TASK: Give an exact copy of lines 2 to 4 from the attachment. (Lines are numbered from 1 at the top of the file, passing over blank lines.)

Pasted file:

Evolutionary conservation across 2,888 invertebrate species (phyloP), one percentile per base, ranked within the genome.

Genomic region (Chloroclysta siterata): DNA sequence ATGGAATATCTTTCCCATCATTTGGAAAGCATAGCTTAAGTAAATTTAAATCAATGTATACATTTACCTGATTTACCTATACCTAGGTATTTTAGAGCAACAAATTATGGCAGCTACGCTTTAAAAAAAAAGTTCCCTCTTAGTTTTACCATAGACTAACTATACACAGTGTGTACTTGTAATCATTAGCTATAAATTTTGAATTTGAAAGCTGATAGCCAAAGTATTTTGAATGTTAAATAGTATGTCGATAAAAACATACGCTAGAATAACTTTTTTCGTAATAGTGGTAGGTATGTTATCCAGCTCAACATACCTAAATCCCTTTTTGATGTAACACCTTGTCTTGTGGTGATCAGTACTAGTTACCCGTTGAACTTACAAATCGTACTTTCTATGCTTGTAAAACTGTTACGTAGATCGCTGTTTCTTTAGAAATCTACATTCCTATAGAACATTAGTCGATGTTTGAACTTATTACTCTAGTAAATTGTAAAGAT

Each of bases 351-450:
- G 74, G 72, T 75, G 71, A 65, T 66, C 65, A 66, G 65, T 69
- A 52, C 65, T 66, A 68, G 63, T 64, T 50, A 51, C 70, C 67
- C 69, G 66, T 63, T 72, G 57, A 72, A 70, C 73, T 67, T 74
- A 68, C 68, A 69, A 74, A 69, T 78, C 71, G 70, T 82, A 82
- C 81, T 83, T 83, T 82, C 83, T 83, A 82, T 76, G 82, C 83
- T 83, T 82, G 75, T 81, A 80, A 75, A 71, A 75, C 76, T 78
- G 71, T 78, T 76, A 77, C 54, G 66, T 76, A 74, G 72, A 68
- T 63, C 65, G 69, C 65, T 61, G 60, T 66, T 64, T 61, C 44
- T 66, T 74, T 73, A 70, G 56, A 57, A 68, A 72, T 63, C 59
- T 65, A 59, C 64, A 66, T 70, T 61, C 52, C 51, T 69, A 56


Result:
Genomic region (Chloroclysta siterata): DNA sequence ATGGAATATCTTTCCCATCATTTGGAAAGCATAGCTTAAGTAAATTTAAATCAATGTATACATTTACCTGATTTACCTATACCTAGGTATTTTAGAGCAACAAATTATGGCAGCTACGCTTTAAAAAAAAAGTTCCCTCTTAGTTTTACCATAGACTAACTATACACAGTGTGTACTTGTAATCATTAGCTATAAATTTTGAATTTGAAAGCTGATAGCCAAAGTATTTTGAATGTTAAATAGTATGTCGATAAAAACATACGCTAGAATAACTTTTTTCGTAATAGTGGTAGGTATGTTATCCAGCTCAACATACCTAAATCCCTTTTTGATGTAACACCTTGTCTTGTGGTGATCAGTACTAGTTACCCGTTGAACTTACAAATCGTACTTTCTATGCTTGTAAAACTGTTACGTAGATCGCTGTTTCTTTAGAAATCTACATTCCTATAGAACATTAGTCGATGTTTGAACTTATTACTCTAGTAAATTGTAAAGAT

Each of bases 351-450:
- G 74, G 72, T 75, G 71, A 65, T 66, C 65, A 66, G 65, T 69